Loading .mat file into a variable

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Tyler on 26 Jul 2016
Edited: Stephen23 on 14 Apr 2017
I have a bunch of .mat files, each containing a specific variable that I would like to combine into one variable. Yes, I know this is not efficient coding, but in order to conserve memory I needed to save them this way. My main question is how to load each variable, when their names only differ by a number.
For example, my variables could be DataSet_1000_1_1, DataSet_1000_2_1, DataSet_1000_3_1, DataSet_1000_4_1, etc.
I have a lot of these variables, each saved in a different .mat file. I would like to avoid typing each name to combine them. This is what I've tried so far-
inJ0 = [];
for i = 1:length(Start)
% Start is a vector containing [1,2,3,4...] etc. (What I will be changing in the variable names. In my real problem they aren't evenly spaced integers).
inJ0temp = load(['F:\SuperComputerDataSets\DataSets_1000\DataSet_1000_' num2str(Start(i)) '_1'],['inJ0_1000_' num2str(Start(i)) '_1']);
inJ0 = [inJ0;inJ0temp];
In this example, J0temp is a structure with the variable I want. However, I would like to assign this variable a name that I can then use for other purposes, such as combining onto other arrays. I've tried using eval, but that doesn't seem to work. My problem is that I can't say
J0temp = J0temp.DataSet_1000_1_1;
because the number 1 would change on every loop iteration. Is there a way to do something like this?
J0temp = J0temp.DataSet_1000_num2str(Start(i))_1;
I've also tried evalin, but can't get that to work either. It's the num2str that seems to be messing me up, I just don't know how to incorporate that into other functions I guess. I've also tried using load without the J0temp assignment, but then I can't work with that variable.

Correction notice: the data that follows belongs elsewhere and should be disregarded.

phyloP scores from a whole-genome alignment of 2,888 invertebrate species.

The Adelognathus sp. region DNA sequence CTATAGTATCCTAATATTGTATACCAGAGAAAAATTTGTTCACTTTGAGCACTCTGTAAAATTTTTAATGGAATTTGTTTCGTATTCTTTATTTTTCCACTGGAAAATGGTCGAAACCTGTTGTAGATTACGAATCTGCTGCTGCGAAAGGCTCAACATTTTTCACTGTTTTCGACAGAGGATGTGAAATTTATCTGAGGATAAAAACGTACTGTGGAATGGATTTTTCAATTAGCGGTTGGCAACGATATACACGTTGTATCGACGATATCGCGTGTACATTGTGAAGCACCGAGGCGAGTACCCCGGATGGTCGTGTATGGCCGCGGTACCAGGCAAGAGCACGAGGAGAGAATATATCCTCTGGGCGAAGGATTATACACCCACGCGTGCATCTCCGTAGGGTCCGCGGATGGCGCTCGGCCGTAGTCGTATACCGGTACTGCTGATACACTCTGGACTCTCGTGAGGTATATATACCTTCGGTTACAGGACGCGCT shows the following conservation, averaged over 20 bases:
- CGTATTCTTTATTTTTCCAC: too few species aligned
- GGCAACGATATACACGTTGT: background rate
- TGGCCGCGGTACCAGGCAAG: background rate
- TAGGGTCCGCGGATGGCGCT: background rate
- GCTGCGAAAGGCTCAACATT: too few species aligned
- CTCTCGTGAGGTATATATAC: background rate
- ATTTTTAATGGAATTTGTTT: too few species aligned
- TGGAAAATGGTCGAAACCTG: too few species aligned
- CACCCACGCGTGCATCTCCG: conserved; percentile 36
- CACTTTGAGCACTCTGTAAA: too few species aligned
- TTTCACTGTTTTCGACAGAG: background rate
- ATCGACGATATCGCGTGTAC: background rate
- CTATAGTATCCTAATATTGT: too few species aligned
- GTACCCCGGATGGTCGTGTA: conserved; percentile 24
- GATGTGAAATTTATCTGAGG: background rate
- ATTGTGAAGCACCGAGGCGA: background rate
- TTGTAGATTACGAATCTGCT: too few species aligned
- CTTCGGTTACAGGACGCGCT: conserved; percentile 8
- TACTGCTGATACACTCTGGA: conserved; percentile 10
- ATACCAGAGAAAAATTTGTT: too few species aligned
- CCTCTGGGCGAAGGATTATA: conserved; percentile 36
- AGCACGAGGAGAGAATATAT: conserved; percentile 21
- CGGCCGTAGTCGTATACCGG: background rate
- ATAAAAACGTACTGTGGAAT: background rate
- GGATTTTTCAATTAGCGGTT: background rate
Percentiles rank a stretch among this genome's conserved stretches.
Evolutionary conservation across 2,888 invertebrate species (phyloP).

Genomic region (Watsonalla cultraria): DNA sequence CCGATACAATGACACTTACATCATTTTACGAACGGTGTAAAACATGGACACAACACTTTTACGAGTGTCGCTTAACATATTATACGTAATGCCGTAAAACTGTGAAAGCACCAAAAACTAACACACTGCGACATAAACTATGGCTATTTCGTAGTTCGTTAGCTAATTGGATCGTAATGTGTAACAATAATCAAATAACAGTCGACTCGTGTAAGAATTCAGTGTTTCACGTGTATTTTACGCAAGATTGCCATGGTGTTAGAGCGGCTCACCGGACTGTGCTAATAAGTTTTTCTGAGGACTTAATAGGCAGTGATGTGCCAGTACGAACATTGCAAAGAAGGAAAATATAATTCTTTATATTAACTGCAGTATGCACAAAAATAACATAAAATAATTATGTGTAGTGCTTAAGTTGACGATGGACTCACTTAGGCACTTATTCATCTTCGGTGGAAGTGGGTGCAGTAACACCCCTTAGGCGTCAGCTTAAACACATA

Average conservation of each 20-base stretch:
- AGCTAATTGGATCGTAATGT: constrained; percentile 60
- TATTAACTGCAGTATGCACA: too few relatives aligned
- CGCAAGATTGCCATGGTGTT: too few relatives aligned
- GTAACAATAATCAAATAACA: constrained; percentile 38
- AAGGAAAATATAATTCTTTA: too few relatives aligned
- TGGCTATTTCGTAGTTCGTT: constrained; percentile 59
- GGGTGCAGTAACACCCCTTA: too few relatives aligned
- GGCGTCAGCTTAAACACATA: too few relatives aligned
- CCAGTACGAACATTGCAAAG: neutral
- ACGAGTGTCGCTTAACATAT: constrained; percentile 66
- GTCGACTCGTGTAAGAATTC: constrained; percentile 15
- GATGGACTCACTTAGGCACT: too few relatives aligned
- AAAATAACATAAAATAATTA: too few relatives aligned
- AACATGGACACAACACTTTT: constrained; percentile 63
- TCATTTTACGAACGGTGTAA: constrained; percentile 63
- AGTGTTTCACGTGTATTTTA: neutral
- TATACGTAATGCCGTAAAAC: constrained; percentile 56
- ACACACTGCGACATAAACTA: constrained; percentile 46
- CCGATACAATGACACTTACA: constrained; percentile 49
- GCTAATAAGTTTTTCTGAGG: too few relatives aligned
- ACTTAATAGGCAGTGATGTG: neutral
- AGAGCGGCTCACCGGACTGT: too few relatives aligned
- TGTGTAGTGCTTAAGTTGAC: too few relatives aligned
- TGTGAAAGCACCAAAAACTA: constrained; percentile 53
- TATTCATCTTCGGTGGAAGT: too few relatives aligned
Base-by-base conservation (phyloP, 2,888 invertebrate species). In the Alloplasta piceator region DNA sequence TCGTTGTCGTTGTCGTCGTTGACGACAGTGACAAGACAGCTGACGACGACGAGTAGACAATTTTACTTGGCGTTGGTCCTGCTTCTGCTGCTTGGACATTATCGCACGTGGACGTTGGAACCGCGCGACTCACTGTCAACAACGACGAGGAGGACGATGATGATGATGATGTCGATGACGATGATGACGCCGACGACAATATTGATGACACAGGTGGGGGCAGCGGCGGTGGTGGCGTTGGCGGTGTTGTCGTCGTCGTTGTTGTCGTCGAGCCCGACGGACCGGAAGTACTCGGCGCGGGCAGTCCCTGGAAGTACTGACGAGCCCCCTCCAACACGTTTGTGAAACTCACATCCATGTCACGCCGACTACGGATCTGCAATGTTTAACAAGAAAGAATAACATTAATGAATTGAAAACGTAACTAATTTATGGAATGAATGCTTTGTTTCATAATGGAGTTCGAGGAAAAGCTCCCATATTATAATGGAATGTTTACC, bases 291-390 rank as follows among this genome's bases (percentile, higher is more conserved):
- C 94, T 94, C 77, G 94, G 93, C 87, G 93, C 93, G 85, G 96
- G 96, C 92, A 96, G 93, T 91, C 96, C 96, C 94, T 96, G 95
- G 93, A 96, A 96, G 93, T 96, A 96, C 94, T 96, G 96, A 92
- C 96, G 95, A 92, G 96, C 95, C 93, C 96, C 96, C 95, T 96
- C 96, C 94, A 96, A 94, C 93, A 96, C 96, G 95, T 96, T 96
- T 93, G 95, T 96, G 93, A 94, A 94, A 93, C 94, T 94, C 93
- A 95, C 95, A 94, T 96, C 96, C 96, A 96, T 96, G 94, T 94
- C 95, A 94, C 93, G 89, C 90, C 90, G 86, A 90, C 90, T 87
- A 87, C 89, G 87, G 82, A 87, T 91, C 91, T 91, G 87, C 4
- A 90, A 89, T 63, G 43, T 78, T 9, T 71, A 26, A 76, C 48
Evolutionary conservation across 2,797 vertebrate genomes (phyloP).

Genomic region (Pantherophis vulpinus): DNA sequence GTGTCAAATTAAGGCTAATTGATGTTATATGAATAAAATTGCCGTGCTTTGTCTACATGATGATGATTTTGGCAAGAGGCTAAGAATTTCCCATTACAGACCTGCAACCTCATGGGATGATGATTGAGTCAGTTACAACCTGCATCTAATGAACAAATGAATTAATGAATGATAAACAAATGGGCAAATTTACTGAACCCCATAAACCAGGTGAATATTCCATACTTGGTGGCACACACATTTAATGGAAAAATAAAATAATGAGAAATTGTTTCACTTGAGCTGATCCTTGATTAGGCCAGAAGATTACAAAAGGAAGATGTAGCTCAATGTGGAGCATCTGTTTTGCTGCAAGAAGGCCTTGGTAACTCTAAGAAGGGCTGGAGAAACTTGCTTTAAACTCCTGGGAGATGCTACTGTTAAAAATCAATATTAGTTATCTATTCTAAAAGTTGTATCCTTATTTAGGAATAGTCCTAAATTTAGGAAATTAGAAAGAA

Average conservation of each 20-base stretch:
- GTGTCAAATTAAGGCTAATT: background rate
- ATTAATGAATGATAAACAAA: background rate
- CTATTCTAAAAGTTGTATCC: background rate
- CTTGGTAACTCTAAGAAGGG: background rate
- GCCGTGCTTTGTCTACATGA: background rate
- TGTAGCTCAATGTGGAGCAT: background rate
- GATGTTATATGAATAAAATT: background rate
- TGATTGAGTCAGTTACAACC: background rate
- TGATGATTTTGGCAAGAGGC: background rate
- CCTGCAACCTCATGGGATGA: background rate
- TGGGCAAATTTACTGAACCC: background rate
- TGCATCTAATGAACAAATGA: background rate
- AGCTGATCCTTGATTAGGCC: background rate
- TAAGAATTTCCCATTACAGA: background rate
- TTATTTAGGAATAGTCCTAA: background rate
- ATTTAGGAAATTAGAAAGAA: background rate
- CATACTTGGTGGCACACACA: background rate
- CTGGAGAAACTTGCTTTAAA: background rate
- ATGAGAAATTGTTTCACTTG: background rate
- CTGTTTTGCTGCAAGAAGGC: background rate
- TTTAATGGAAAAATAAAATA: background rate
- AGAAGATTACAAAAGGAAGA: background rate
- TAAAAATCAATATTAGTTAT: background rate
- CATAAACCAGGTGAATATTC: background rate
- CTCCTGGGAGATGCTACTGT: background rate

load(['F:\SuperComputerDataSets\DataSets_1000\DataSet_1000_' num2str(Start(i)) '_1'],['inJ0_1000_' num2str(Start(i)) '_1']);
J0temp = ['inJ0_1000_' num2str(Start(i)) '_1']; % Doesn't work
Any help is appreciated, thanks.

Answers (1)

Stephen23 on 26 Jul 2016
Edited: Stephen23 on 26 Jul 2016
It is simple to put the data into one cell array:
% Save fake data:
data1 = 1:3;
data2 = 3:5;
data3 = 5:7;
data4 = 7:9;
% Load data:
S = dir('data*.mat');
N = {S.name};
Z = cell(1,numel(N));
for k = 1:numel(N)
Z(k) = struct2cell(load(N{k},'data*'));
And then accessing the data in the cell array is simple:
>> Z{2}
ans =
3 4 5
>> vertcat(Z{:})
ans =
1 2 3
3 4 5
5 6 7
7 8 9
You could also, if the arrays are of a suitable size, simply preallocate a numeric array and allocate directly into that.
Note also that I used a regular expression for the second argument of load: this removes the need to explicitly specify the variable name (as long as only one variable name will match this expression then this will work).
Stephen23 on 24 Aug 2016
Edited: Stephen23 on 14 Apr 2017
@Tyler Critchfield: eval is not a good solution to this problem, no matter how much beginners love using it:
You just picked a "solution" that makes your code slower, buggier, and more difficult to manage. By having lots of separate (numbered) variables in the workspace you make it harder to access them, something that it is trivial when they are stored in one variable (like my answer shows you). If you are at all interested in learning how to write reliable, fast, and readable code, then you should reconsider using eval and pick a better method:
"This solution didn't work" I showed a working example. If your code is incorrect then please show us what you have attempted and we can help you fix it.

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